Look at the changes NASCAR has made in the last few years: the points system, provisionals, car of tomorrow, etc. And with their insistence on running races on Saturday night, they’re continuing to eat their seed corn. Tracks that run on Saturday nights see attendance decline, so they try other things to get the fans back. But the car counts go down, and eventually instead of the main feature being stock car racing, they’re racing buses or whatever just to stay open.

NASCAR may not have killed the goose that’s laying the golden egg, but they’ve got the ax hovering over its neck.

November 25, 2006

The Last of the Full Grown Men

Webb Wilder LogoWe went to Knoxville last Saturday night to take part in Webb Fest 2006. Basically, it was a special show for Webb Wilder’s fans who post on his message board at www.webbwilder.com. If you don’t know who Webb Wilder is, go check out his web site or his MySpace site.

I first saw Webb (and his band, the Beatnecks) play at the Exit/In here in Nashville in 1988 or so. I was impressed enough that when I saw a CD by the band in a local Tower records, I bought it. That CD was called “It Came From Nashville”.

Later I saw Webb on a local late night comedy show on Channell 4. He sung a song about Elvis Presley (called Blue Yodel #9) that was really funny. Some how I didn’t really keep up with the band, and it wasn’t until the Doo Dad album came out that I started getting interested in his music again. I took Brenda to the show where they debuted his video compilation “Corn Flicks” (which includes two Webb Wilder, Private Eye shorts) and got to see him play with Al Kooper.

After that, I discovered that he’d released an album called Hybrid Vigor that I’d missed, so I got that one. He came out with a couple more (“Acres of Suede” and “Town and Country”) that I also got. I listened to them a while, but didn’t really keep up with his career.

Then one day in 1999 or 2000, I was listening to WKDF in the car one evening. I was astonished to hear Webb was the DJ. That got me interested in dusting off his CD’s again. I’ll bet I played “Acres of Suede” 50 times in a row. I saw where he was playing at a little club called The Sutler, and decided to go. Brenda was sick, so I was on my own. The band outnumbered the audience. But they put on a heck of a show.

After that, Webb started playing more often in Nashville, and Brenda and I went to as many shows as we could (and still do). We’ve seen Webb play at numerous places in Nashville. We’ve also travelled to Chicago, Johnson City, Knoxville, Memphis, Chattanooga, Atlanta, Birmingham, and Huntsville, Alabama. We were at the taping of his new DVD “Tough It Out” in Birmimgham. That was a great show.

Last Saturday night, Webb Fest 2006 happened. Steve Mimms, the director of the Webb Wilder Private Eye shorts, was there. He gave the audience a preview of the new unfinished Webb Wilder movie, Scattergun. It featured Webb’s longtime drummer Jimmy Lester and his producer/co-writer, RS Field. I’m looking forward to the final release next year.

So, if you haven’t heard anything by Webb, go to Amazon or Webb’s MySpace site and preview some tracks. There’s not enough music like this being made. As Webb might say “Pick up on it.”

Oh, in case anyone is wondering, the title of this blog comes from one of Webb’s songs.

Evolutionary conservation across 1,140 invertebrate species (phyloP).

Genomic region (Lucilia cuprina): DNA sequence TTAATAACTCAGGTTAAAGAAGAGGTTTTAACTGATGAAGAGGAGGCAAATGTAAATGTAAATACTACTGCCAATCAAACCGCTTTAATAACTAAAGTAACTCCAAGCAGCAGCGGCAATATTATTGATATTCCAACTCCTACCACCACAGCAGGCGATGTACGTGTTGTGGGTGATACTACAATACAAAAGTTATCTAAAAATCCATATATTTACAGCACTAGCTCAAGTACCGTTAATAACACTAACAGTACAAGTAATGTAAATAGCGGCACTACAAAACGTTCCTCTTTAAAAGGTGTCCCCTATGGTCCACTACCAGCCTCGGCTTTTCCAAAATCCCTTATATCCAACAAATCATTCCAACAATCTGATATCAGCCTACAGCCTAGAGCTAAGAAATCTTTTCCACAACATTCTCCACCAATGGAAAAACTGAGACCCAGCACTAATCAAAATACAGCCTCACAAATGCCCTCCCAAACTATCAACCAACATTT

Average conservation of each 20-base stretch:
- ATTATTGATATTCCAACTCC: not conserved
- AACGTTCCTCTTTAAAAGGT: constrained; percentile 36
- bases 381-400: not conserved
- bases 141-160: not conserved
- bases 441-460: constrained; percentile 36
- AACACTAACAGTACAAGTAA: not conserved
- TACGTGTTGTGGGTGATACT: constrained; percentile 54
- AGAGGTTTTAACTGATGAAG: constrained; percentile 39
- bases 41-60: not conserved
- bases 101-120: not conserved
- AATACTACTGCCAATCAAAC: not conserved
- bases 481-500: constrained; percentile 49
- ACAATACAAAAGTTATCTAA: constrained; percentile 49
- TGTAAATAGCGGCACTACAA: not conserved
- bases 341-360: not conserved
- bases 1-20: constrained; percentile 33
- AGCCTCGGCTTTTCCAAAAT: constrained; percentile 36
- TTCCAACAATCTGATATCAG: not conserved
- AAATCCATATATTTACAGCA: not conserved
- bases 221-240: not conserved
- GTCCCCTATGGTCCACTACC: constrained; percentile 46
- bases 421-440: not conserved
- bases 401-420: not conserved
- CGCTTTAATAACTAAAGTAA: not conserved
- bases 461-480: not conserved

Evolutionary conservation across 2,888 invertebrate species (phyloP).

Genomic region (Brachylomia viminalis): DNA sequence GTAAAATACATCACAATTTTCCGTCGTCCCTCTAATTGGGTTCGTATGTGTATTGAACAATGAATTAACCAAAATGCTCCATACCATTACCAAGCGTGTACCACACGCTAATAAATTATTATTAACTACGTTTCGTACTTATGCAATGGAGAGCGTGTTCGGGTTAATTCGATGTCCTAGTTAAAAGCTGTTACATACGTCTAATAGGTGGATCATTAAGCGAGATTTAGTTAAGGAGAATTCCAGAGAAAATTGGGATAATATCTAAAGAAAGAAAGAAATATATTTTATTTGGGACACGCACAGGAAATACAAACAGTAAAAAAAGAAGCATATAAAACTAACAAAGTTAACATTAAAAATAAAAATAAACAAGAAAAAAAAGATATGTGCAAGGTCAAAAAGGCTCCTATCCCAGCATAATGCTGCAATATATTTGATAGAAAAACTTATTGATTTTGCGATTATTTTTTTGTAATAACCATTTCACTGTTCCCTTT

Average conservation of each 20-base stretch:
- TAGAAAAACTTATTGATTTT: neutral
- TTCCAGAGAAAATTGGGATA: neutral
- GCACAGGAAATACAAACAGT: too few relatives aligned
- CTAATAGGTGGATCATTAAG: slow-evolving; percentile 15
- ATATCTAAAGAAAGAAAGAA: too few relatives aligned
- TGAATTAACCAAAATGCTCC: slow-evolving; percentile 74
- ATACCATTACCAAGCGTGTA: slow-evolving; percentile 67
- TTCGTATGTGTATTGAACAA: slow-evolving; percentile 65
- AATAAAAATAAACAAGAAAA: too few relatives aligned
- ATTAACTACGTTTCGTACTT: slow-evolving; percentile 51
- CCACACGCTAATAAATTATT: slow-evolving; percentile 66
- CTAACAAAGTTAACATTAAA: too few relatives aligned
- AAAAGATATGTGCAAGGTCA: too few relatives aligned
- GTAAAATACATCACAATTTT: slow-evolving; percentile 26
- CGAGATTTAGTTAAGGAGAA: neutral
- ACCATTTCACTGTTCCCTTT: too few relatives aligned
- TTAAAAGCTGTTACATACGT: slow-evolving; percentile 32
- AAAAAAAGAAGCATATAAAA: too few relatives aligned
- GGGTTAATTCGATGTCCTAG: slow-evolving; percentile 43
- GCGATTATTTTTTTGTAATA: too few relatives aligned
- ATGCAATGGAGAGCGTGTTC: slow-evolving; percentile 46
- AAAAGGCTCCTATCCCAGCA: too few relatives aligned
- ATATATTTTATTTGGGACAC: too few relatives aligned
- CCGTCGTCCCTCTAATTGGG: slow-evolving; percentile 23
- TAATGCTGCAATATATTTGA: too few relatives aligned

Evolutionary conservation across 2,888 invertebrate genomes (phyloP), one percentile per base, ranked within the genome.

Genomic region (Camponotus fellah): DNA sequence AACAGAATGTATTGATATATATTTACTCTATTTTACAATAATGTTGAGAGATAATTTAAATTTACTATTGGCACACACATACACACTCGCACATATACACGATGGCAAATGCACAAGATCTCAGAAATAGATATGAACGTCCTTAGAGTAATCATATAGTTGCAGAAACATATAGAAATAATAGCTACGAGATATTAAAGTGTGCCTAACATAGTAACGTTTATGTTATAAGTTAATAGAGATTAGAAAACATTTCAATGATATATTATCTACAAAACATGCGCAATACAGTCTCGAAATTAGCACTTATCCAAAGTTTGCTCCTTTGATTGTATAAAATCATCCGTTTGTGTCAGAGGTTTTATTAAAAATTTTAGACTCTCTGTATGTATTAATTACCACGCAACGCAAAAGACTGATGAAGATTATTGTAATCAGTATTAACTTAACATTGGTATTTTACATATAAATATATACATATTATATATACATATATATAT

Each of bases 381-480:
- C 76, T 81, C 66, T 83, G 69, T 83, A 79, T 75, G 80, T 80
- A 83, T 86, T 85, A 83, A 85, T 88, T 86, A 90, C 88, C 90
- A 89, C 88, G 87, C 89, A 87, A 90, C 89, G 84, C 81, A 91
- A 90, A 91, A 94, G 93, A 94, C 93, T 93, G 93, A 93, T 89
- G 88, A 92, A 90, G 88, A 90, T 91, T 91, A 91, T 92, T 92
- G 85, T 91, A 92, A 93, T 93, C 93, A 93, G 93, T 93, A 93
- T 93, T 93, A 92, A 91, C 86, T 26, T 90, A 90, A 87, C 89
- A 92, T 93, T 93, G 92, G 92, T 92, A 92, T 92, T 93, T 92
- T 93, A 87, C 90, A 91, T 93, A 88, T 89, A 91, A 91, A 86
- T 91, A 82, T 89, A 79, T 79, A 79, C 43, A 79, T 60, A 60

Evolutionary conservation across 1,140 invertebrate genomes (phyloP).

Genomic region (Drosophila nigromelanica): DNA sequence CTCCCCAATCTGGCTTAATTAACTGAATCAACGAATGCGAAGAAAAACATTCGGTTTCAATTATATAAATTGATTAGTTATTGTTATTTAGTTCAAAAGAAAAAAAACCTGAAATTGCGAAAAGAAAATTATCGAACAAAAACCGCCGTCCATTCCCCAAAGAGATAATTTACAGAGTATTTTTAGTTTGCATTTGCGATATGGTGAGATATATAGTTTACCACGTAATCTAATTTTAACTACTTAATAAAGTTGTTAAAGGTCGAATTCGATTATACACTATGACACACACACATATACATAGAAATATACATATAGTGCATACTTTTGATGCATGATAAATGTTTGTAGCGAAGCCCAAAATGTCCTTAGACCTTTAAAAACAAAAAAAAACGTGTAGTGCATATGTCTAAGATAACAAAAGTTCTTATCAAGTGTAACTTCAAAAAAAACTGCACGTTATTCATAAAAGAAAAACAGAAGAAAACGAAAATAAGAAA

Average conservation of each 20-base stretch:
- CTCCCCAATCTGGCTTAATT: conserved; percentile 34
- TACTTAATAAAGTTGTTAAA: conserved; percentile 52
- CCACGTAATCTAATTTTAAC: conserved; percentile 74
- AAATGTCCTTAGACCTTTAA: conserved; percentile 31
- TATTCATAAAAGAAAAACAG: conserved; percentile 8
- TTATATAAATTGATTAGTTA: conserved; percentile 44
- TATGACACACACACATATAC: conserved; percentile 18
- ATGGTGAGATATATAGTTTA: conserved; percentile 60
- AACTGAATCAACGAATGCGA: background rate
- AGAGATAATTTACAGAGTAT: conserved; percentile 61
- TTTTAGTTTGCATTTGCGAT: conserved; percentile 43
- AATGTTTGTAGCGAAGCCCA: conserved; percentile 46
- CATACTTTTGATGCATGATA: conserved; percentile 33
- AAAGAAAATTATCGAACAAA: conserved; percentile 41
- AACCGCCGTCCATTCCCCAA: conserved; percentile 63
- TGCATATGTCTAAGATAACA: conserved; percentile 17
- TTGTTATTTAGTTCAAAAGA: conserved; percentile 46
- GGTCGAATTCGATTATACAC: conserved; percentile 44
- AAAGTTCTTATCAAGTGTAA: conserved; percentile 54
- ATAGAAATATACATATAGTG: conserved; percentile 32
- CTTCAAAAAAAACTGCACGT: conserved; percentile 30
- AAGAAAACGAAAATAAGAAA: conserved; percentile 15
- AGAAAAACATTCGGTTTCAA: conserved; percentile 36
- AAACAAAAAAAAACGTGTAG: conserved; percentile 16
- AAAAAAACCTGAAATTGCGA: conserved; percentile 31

November 24, 2006

Post Thanksgiving Post

Here I am on my lunch break at work. There’s nothing going on today. It boggles my mind that they’d go to the expense of having the office open today with maybe 5% of the workforce here.

Anyway, all I’m doing is rebuilding a computer (i.e. wiping the hard drive and reinstalling everything). Sometimes when you can’t diagnose a problem within a reasonable time frame, wiping and reinstalling everything makes the most sense. Why spend 6 or 8 hours trying to diagnose a problem when you can spend half that rebuilding the OS and apps?

I’m still experimenting with the look and feel of the blog. I found out about “Widgets” last night and spent way too much time playing with those and widget-ready themes. I should have been submitting the new press release for Fine Art Touch. We’ve started offering hand-painted reproductions of fine art works, and we’re pretty excited about it.

Guess the next thing I need to do is start adding some links to places I go to. Looks like I need to research what a “blogroll” is all about.

November 23, 2006

Thanksgiving day

Happy Thanksgiving. Since I have to work on Friday, we didn’t get a chance to go to my mom’s house to eat Thanksgiving “dinner” (from what I hear, her Thanksgiving meal was actually ready around 8 am this morning). Instead, we went to a cafeteria that was jam packed with turkey eaters. Had to wait in line around 20 minutes.

After getting back, I decided to play a little online poker at Doyle’s Room. I ended up winning the 8-handed sit-and-go tournament I entered. FYI, I never bluff; if I bet, I’ve got the best hand.

So I’m still getting all this blog stuff set up and experimenting with things to see what happens when I do stuff. So this entry is part test, part blog post. I haven’t really told anyone I have a blog yet, since this is still more for my use in getting acclimated. So if you’re reading this, how about commenting and letting me know how you found the place.

November 22, 2006

First blog post

This is me, testing this newfangled blog thing. Not sure where I’ll take this place, but it should be interesting.